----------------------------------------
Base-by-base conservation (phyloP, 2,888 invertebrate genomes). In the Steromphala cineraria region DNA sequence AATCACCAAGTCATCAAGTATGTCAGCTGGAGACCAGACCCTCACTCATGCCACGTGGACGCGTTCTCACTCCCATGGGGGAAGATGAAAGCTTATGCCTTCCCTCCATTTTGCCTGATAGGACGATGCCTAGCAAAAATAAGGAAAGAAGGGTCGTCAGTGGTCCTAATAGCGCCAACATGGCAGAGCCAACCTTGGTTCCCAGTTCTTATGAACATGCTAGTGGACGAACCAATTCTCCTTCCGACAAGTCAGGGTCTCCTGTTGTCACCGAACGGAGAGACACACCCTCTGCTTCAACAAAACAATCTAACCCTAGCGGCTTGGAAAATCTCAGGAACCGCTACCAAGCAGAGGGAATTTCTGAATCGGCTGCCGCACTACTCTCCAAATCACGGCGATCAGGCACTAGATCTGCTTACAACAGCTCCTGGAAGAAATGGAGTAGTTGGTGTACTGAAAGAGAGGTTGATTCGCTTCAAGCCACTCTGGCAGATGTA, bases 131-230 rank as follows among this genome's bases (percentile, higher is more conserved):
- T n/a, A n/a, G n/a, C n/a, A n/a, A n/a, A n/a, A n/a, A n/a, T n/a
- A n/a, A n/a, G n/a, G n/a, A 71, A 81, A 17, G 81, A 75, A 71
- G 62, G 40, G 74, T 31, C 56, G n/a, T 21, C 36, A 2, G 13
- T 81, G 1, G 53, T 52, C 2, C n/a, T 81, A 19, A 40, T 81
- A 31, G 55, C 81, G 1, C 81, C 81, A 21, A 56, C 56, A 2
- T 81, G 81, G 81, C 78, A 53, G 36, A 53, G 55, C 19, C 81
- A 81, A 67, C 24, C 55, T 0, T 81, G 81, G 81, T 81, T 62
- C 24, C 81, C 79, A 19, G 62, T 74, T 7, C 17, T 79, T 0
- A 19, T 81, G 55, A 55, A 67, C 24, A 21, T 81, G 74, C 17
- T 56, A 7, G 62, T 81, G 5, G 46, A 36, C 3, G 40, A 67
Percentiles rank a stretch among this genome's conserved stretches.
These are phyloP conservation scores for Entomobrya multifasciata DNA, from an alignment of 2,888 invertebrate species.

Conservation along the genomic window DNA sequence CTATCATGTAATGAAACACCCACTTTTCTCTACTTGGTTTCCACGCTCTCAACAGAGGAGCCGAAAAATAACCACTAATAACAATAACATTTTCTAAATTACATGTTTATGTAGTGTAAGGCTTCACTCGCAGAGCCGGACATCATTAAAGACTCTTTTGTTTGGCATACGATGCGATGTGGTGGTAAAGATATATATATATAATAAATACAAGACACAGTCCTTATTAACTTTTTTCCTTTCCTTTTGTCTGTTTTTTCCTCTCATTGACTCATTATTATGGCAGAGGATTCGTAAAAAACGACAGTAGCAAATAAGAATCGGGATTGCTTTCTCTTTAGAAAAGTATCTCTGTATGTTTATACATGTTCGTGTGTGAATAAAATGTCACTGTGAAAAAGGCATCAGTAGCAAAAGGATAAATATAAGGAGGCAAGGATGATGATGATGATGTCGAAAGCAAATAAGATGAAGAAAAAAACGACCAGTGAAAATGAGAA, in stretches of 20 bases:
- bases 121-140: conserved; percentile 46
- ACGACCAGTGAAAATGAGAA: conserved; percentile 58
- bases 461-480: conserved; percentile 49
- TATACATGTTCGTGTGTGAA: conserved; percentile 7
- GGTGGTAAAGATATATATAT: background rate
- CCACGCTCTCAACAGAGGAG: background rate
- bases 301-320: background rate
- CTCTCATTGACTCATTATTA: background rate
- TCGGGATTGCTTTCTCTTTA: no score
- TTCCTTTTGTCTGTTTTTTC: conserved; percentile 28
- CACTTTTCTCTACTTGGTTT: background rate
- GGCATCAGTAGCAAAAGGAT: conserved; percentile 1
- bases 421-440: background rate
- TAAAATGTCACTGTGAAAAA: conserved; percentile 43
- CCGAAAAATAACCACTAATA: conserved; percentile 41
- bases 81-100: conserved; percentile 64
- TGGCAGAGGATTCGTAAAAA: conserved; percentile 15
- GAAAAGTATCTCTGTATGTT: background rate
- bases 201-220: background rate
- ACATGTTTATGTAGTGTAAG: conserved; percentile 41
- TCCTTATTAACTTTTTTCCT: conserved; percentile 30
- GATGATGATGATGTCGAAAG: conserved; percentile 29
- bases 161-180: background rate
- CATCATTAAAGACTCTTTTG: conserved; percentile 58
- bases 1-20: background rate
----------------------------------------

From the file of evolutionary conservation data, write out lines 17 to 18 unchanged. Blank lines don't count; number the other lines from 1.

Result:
- bases 461-480: conserved; percentile 49
- TATACATGTTCGTGTGTGAA: conserved; percentile 7